The Time Machine Script - Dialogue Transcript

Voila! Finally, the The Time Machine script is here for all you quotes spouting fans of the George Paul movie based on the H.G. Wells novel.  This script is a transcript that was painstakingly transcribed using the screenplay and/or viewings of The Time Machine. I know, I know, I still need to get the cast names in there and I'll be eternally tweaking it, so if you have any corrections, feel free to drop me a line. You won't hurt my feelings. Honest.

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The Time Machine Script





Excuse me, Mr. Filby!



- I say, it's outright rude of him!

- He's merely been detained.



This is such a lost of time!



If he's not coming,

I have more important things to do.



Well, speak up. What is it, woman?



Well, are we or are we not

invited for dinner?



Apparently we are.



- How long has he been gone?

- I'm not certain, sir. Several days.



I've hardly seen him for some time.



He never leaves the lab. He only

comes in and picks at his food.



But he did tell me about dinner,

and left those instructions.



Thank you, Mrs. Watchett.



- What's it say, Filby? What's wrong?

- Nothing, really.



George says that if he's not here

by   we're to begin without him.



Walter, what time is it?



Dinner is served, gentlemen.



First sensible thing

I've heard all evening.



This is peculiar. He's usually

prompt, precise and punctual.



He's making fools of us by not

showing up. It's ungentlemanly.



- To say nothing of a waste of time.

- Yes. A waste of time.



One thing I like about George:

best cellar in England.



And Mrs. Watchett is

the finest cook in the world.



Yes, I think I'll drink to that.



- Good Lord! What's happened?

- I'm all right.



Some food.



A drink.



- I didn't recognize you.

- Mrs. Watchett.



Can't you speak?

What happened to you?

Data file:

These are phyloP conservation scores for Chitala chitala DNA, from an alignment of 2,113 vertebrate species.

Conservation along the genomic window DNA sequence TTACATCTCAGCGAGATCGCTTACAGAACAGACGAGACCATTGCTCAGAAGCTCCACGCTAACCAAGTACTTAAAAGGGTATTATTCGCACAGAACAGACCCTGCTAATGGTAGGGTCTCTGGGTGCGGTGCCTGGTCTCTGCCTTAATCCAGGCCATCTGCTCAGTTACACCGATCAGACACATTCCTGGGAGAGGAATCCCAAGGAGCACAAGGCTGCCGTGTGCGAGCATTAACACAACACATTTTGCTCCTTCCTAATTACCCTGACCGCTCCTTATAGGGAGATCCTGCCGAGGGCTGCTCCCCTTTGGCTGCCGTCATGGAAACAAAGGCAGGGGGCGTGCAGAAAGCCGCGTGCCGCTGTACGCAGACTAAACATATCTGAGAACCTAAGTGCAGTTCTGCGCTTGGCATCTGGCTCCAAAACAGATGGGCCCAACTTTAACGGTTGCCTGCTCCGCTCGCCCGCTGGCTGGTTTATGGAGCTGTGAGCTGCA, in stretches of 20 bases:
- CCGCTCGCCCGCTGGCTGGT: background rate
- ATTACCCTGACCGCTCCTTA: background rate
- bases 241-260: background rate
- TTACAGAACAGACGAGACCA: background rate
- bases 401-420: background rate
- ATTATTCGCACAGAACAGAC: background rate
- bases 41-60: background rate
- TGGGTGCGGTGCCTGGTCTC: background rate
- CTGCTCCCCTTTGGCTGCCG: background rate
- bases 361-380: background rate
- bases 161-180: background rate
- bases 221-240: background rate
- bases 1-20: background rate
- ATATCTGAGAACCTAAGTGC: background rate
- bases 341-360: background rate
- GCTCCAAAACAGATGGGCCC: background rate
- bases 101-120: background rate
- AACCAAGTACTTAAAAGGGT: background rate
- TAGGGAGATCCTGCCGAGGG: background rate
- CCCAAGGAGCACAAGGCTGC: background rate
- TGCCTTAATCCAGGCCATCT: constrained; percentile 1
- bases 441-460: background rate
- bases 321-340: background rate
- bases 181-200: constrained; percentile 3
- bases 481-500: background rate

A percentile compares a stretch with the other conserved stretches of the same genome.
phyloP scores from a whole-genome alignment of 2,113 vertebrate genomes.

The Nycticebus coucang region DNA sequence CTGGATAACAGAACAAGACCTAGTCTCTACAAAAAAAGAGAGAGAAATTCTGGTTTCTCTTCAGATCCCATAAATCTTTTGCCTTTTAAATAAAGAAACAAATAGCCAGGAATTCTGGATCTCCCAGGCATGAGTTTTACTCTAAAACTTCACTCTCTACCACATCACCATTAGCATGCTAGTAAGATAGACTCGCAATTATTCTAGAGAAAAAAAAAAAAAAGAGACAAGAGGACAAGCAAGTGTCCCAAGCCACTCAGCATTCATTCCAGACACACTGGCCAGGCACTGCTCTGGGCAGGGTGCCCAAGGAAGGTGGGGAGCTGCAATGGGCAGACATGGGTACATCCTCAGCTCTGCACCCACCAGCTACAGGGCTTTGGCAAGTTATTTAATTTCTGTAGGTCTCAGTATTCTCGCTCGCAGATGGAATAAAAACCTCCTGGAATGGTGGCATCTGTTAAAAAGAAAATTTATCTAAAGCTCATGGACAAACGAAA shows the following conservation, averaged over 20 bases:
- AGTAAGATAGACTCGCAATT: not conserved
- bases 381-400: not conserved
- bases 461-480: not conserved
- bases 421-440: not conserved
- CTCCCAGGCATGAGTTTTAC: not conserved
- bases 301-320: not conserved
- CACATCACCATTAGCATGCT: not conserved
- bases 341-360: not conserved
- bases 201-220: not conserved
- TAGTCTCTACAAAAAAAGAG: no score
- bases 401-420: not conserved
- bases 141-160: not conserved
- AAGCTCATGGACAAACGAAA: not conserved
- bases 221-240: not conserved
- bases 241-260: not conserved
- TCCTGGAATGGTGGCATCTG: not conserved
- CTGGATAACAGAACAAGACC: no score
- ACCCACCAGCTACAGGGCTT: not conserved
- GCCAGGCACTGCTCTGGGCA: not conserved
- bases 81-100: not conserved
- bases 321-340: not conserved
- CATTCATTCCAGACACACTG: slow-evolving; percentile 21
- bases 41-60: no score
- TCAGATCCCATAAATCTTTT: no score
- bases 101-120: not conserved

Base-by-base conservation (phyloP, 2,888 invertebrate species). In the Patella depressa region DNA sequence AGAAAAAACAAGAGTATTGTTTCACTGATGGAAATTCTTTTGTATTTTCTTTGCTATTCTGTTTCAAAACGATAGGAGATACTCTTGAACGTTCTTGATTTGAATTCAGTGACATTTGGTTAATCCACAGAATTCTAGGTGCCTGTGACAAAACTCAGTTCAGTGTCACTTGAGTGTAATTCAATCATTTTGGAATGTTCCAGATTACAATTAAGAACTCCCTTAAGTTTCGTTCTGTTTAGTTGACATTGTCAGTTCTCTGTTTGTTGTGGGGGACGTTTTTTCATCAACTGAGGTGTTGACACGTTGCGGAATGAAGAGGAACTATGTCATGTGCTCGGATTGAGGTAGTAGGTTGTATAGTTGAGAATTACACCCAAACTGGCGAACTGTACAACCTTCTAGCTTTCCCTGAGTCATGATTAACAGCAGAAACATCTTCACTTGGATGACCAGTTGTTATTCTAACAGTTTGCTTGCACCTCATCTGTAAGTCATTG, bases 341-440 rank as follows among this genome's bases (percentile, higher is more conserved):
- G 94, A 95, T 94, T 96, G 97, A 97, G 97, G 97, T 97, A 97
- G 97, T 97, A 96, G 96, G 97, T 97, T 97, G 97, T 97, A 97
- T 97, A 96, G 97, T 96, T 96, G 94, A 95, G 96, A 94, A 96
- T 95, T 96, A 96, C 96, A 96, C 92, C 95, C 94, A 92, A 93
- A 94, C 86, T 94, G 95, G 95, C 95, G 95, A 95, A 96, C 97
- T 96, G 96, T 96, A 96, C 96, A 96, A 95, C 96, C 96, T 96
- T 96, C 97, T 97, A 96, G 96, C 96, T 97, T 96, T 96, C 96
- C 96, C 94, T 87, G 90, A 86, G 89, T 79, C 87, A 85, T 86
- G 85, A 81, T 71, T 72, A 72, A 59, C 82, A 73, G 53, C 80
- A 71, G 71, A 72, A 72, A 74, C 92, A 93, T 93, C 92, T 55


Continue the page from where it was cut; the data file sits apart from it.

- Leave him alone.

- It's fine.



- I've got to tell it while I remember.

- Relax. Try to relax.



You've all the time in the world.



You're right, David.



That's exactly what I have.



All the time in the world.



Since we were together

five days ago...



...the last day of     .



There in that box rests

the result of two years' labor.



I wanted to finish the job

before the new century began.



I barely made it.



- Cheers, gentlemen.

- Marvelous, old boy.



Yes, but what is it?



Well, it has to do with time.



I've always maintained

that this nation...



...needs a reliable timepiece.



The navy needs one.



The army needs one

for the artillery.



You couldn't do better, George.

That's why you've been in hiding?



Very clever of you, indeed.



I don't think George is referring

to a new timepiece.



No, David.



When I speak of time,

I'm referring to the fourth dimension.



Go on, George.



The fourth dimension

cannot be seen or felt.



If you don't mind, will you refresh me

on the first three dimensions?



Really, Filby. Surely they

taught you something in school.



Suppose you explain it, doctor.






For example, when I move in a line,

forward or backward...



...that's one dimension.



When I move left or right,

two dimensions.



When I move up or down...



...three dimensions.



For instance, that box.



That box has three dimensions:

length, breadth and height.



What is the fourth dimension?



That's mere theory. No one knows

if the fourth dimension exists.



On the contrary.



The fourth dimension is as real

and true as the other three.



In fact, they couldn't

exist without it.



What do you mean?



Let's take that box.



It has the first three dimensions.



- What's inside?

- I'm coming to that.



Let's consider this first.



Why do we ignore the fourth dimension?

Because we can't move within it.



We can move in the other three:

Up, down, forward, sideways, backward.



But when it comes to time,

we are prisoners.



Do you follow me, Bridey?






You've given a lucid explanation

but I'm afraid I don't understand.



There are many things

you don't understand, yes?



Quite a number.



Yet you don't refuse

to believe in them?



- Not if I can see the proof myself.

- Good, Walter.



Gentlemen, all I'm asking you...


            to witness a demonstration

of movement...



...within the fourth dimension.



- Doctor, can I have your help?

- Certainly.



It's beautiful!



- Remarkable.

- Very nice, George.






What is it?



This is only an experimental model.



- To carry a man, I need a larger one.

- To carry a man? Where?



Into the past or into the future.



This is a time machine.



You've had your joke.

Tell us what this contraption is for.



I've already told you.



The larger model can

carry a passenger through time.



Not through space, but through time.



If you go to the future,